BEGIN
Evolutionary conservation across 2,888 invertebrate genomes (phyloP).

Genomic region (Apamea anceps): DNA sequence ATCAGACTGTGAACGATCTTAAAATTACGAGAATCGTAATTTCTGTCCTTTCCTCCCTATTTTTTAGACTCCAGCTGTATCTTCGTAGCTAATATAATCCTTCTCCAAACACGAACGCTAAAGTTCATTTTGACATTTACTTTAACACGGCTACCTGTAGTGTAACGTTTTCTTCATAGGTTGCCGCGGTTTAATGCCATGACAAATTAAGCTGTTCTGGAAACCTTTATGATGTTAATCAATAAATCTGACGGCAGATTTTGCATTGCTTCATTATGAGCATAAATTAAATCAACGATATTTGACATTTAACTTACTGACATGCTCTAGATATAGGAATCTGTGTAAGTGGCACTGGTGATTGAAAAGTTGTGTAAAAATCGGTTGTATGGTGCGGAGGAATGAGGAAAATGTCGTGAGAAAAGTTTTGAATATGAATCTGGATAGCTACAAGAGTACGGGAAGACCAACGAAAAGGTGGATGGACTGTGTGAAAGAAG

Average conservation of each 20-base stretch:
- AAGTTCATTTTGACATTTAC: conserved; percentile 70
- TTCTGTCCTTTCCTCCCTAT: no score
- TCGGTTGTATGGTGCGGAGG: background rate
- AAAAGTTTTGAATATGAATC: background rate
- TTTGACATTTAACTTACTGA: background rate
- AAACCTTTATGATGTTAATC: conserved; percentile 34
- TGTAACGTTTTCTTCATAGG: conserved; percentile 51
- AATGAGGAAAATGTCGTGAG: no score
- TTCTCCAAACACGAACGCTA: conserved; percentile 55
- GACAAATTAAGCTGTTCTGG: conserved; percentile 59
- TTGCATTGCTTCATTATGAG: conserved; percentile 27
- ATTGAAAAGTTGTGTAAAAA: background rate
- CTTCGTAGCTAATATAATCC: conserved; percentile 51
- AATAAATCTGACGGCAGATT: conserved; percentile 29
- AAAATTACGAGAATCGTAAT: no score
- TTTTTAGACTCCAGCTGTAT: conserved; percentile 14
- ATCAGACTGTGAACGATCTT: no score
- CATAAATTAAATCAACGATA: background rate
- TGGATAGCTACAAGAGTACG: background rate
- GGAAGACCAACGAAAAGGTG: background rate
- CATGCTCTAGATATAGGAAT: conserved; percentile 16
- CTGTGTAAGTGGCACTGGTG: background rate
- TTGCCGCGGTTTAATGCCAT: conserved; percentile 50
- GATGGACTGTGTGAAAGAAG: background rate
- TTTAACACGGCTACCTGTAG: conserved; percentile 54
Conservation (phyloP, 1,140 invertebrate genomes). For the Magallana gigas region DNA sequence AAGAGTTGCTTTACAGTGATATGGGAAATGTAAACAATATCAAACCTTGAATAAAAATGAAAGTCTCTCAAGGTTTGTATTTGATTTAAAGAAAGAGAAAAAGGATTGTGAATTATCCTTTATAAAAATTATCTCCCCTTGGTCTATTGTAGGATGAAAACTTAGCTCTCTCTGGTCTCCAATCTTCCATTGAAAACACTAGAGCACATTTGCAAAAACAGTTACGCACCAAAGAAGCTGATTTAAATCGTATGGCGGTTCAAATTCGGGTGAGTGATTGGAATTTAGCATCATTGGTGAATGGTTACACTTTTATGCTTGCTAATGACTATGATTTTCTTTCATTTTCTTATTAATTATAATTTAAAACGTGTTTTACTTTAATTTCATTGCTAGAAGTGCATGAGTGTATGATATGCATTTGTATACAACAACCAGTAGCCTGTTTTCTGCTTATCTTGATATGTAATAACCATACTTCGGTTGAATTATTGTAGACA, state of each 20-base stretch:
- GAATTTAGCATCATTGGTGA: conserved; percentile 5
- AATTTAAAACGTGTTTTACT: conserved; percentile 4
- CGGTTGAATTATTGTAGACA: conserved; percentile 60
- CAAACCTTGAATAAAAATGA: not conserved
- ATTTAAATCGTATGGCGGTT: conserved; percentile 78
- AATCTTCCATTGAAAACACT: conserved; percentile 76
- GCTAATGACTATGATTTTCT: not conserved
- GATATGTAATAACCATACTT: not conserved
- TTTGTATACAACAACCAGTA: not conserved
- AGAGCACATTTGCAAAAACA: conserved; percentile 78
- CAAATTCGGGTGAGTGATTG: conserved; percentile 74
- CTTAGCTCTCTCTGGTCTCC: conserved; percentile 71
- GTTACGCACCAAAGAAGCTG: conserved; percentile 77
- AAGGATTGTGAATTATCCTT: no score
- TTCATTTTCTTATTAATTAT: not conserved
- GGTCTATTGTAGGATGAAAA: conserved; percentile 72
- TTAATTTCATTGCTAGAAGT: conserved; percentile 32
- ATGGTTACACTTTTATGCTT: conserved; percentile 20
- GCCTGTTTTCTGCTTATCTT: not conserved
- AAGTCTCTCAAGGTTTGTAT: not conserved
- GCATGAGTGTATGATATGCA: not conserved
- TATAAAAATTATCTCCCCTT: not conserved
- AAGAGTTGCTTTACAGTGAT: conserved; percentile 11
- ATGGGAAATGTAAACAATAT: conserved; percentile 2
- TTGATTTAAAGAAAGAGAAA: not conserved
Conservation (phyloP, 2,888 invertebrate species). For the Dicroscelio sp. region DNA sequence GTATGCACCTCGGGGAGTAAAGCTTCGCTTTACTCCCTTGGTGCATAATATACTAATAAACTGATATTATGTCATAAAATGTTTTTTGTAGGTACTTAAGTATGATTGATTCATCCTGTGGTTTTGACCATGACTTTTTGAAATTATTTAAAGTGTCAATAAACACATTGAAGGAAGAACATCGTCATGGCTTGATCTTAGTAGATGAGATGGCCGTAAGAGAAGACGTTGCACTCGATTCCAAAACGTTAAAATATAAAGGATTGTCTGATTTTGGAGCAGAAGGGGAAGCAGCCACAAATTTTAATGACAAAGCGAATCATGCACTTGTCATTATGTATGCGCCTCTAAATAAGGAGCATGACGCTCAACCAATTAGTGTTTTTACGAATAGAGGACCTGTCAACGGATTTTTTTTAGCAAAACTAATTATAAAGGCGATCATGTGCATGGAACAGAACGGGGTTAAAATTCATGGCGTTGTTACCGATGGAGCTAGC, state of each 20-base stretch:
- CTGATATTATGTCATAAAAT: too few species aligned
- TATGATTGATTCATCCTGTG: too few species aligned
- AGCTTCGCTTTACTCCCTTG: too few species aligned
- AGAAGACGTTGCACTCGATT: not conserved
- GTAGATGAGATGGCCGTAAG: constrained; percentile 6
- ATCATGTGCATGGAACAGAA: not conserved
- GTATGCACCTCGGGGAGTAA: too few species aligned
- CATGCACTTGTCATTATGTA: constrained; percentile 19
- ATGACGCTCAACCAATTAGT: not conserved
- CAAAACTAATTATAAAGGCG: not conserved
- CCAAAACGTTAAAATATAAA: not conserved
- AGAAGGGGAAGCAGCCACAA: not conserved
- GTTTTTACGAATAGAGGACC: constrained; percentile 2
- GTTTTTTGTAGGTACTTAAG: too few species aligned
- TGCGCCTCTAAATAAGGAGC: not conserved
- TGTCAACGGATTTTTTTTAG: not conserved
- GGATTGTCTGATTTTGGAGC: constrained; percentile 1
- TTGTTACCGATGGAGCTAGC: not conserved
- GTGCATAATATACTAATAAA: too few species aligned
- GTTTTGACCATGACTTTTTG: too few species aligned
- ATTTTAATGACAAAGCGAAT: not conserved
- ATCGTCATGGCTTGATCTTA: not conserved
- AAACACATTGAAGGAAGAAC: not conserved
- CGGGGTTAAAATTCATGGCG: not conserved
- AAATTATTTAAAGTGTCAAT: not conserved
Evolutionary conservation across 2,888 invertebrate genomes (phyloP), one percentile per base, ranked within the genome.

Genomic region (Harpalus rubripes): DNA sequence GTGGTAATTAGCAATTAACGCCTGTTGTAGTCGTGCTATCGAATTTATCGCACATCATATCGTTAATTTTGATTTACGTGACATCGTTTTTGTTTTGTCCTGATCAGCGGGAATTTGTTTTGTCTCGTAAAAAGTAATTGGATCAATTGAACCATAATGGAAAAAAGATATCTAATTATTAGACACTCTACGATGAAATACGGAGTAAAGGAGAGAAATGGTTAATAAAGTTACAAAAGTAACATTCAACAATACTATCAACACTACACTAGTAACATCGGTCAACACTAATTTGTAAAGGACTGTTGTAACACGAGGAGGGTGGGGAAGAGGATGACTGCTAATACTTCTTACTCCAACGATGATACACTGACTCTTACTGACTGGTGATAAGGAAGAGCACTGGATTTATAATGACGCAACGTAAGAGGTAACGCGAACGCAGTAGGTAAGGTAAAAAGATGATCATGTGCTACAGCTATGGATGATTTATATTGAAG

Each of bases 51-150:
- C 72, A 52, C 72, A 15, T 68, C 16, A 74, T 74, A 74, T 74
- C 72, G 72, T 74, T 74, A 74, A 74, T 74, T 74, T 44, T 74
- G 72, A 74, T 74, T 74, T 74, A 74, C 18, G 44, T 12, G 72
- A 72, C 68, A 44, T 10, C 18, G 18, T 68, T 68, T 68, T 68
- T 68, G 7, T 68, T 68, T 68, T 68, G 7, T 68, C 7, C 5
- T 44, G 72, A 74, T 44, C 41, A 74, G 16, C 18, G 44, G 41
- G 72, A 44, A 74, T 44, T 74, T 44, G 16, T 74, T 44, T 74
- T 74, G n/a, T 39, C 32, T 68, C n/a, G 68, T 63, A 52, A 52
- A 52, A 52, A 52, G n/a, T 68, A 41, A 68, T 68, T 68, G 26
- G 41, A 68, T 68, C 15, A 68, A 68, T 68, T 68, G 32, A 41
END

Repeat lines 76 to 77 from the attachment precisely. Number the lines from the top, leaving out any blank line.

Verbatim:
- ATTTTAATGACAAAGCGAAT: not conserved
- ATCGTCATGGCTTGATCTTA: not conserved